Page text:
After kicking out of number one the player returns to taw and tosses the tin into number two. Then he "jumps a straddle," that is, he jumps so as to straddle the division line between number one and number two, with one foot in each of these divisions of the court, and without lifting up either foot he makes a sliding kick, sending the tin into number one. Then, hopping into that division he makes another hop-kick, sending the potsherd out.  

In this manner all the divisions are played, with a straddle jump over the dividing lines at four and five and eight and nine, the player always going through the lower divisions as he came, with a hop or a straddle. At ten, after hopping three times around in the "pot," he strikes the potsherd with his toe and sends it through all the divisions toward the taw line, with hops and straddles the way he came.

Sometimes at seven and ten he is required, while still standing on one foot, to pick up the potsherd, place it on the top of his ground foot, and then with a hop-kick throw it toward taw, clear of the court. Or with an upward jerk he may send the potsherd up in the air, catch it with his hands, replace it in the court, and kick it out without touching his foot to the ground. After doing the "pot," " plum pudding," "cat's cradle," or "paradise," he goes backward through all the divisions to number one, and the game is finished. 

In Fig. 293, with four divisions and a cradle, there are no straddles. In Fig. 292, with six divisions and a cradle, there are no straddles, but in Fig. 291, with eleven divisions and a plum pudding, there is a straddle at two and three, eight and six, ten and eleven, and a "pick up and kick," as described above, at four and nine and the plum pudding. 

ohb295.gif (5428 bytes)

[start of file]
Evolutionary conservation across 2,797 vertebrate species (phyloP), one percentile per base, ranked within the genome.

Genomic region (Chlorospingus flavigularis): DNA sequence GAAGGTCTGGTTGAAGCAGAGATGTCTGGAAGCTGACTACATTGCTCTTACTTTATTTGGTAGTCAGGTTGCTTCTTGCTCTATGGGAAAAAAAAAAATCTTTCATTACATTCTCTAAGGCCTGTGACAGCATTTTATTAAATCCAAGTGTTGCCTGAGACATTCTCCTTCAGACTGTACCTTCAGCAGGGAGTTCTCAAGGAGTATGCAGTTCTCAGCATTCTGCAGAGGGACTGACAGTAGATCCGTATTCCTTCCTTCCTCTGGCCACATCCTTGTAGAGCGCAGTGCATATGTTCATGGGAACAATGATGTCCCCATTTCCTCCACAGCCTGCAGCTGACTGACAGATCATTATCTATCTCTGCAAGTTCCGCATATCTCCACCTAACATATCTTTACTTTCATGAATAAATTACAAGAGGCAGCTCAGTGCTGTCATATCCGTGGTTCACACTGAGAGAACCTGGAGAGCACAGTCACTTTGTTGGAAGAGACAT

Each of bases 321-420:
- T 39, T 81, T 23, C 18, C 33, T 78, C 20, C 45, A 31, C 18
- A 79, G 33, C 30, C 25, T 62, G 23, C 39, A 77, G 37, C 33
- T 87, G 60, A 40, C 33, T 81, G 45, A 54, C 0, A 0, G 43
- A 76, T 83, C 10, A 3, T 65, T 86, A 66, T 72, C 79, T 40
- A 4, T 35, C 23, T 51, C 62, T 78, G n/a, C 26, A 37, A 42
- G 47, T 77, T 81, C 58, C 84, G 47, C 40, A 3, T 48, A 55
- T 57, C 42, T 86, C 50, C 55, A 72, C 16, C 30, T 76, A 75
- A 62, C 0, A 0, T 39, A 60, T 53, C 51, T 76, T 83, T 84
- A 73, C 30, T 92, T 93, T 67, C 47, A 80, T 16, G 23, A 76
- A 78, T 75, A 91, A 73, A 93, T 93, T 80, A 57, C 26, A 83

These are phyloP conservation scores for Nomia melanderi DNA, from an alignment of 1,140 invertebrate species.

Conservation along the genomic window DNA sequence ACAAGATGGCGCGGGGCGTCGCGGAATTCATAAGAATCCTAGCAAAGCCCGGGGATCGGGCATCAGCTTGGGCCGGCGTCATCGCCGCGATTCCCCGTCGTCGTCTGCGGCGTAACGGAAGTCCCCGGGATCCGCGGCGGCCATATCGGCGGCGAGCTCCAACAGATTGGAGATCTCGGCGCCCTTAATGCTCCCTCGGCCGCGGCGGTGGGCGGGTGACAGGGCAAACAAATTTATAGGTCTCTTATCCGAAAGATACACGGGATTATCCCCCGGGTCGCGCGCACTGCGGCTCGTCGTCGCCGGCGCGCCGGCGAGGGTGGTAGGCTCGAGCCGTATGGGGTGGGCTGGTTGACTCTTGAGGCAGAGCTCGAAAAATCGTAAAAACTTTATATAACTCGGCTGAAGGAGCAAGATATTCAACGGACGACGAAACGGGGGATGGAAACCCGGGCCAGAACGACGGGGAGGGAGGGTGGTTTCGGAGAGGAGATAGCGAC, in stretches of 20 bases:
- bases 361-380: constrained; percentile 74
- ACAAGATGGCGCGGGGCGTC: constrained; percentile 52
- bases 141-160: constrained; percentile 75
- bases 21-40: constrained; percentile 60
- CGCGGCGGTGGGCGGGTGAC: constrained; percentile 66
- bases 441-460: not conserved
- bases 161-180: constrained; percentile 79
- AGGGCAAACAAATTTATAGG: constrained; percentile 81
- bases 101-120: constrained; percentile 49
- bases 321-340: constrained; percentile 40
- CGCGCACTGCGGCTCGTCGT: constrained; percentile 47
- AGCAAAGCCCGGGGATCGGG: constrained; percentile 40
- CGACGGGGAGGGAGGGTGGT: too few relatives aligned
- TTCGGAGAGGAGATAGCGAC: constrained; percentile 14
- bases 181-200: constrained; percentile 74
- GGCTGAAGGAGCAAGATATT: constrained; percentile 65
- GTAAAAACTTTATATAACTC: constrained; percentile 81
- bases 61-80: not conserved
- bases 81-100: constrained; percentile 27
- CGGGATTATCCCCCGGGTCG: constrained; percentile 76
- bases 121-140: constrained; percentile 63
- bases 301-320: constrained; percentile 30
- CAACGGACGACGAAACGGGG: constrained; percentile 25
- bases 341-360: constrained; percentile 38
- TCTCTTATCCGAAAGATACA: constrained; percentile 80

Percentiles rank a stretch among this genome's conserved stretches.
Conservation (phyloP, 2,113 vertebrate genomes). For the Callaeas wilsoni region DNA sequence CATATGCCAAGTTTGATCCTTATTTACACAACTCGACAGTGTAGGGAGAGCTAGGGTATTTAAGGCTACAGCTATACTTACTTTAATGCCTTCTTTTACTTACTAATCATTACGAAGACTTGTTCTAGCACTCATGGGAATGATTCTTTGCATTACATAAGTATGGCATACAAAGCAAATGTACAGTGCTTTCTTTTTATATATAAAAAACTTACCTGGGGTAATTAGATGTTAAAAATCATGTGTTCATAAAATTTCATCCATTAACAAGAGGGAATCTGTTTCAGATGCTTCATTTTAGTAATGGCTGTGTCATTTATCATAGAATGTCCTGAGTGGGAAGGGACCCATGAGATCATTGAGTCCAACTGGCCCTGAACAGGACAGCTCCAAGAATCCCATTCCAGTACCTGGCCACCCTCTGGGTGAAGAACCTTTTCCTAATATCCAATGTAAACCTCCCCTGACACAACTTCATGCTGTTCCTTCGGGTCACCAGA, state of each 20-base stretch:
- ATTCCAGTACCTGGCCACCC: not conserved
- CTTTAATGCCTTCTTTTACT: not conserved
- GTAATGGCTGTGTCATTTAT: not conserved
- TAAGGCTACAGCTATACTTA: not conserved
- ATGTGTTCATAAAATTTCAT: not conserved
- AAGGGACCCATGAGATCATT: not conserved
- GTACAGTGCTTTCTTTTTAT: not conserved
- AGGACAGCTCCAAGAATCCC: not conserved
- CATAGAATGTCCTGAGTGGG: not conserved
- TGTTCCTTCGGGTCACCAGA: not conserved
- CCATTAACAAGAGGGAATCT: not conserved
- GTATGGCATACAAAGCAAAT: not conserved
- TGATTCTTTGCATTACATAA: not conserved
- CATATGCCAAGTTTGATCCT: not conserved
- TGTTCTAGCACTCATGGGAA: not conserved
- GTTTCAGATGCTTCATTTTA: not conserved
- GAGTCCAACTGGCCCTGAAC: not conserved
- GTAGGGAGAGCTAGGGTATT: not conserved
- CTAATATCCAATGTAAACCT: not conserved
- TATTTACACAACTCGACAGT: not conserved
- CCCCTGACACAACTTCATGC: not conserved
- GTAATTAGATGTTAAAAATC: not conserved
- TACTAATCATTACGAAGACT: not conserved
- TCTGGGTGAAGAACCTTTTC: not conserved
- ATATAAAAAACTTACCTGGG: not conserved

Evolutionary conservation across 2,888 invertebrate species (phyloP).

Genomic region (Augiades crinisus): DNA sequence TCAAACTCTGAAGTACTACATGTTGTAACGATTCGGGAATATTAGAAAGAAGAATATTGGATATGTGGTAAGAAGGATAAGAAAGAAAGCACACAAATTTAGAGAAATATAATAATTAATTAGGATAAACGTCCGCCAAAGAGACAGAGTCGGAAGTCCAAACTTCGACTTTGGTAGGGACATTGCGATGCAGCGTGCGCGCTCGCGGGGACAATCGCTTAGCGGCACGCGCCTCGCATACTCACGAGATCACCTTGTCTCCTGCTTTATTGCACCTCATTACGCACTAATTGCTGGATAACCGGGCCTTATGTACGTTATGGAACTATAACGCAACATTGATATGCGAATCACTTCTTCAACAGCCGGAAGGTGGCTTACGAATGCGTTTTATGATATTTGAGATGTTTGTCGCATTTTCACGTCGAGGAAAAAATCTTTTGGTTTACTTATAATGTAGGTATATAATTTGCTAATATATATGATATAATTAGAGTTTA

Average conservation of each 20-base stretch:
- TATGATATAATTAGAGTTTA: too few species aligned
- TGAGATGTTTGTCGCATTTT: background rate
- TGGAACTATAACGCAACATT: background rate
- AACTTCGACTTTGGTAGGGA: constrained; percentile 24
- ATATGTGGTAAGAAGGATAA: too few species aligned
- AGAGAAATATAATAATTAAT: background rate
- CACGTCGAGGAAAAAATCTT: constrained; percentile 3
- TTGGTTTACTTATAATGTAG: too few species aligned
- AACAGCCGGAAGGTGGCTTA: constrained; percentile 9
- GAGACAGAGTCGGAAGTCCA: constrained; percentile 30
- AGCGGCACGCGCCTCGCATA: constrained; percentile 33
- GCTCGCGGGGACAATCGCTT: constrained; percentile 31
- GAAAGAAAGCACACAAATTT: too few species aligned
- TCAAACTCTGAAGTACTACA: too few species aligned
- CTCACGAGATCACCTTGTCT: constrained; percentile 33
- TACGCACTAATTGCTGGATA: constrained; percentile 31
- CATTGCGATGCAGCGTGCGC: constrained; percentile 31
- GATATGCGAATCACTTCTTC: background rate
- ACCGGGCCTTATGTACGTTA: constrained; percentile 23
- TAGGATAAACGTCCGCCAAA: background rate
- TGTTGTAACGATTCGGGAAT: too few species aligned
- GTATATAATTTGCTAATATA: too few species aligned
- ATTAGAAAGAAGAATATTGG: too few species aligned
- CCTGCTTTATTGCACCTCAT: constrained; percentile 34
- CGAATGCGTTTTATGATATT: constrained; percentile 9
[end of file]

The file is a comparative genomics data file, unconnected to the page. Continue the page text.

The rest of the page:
Fig. 295.
An American Court Adapted to Stones of Sidewalk.

In the American game (Fig. 295) there is a straddle at one and two, a single at three, a straddle at four and five, a single at six, a straddle at seven and eight, and a single at nine. When the potsherd is pitched into ten, the player hops into one, straddles into one and two, hops into three, hops into four, straddles into four and five, hops into six, straddles into seven and eight, hops into nine, hops into the space surrounding the small pot ten, and then, without putting his foot to the ground, hops three times around the center pot and into it. 

If he is successful so far, he kicks the potsherd toward taw out of the court, and returns the way he came. If there is any one who looks with contempt upon this game, thinking it a simple baby play, let him attempt this last feat and ever afterward he will consider hop-scotch a sport in which it requires no small amount of skill to succeed. 

Grounds Out:

When the player touches his foot or hand to the ground it is called " grounds," and he is out. When a player pitches the potsherd in the wrong division or on a line, he is out. When he kicks it into the wrong division or on a line, he is out; and in each case the next in turn plays from taw, and the other players, when their turns come around again, begin at the division they failed in.

Hop-Scotch on Stilts:

If any one of my readers wishes to try a game that will test his athletic skill, let him try hop-scotch on the simplest English court (Fig. 293) with a pair of " gadabouts," such as are described in Up in the Air on Stilts, strapped to his legs, and he will find it no simple game.







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Last modified: October 15, 2016.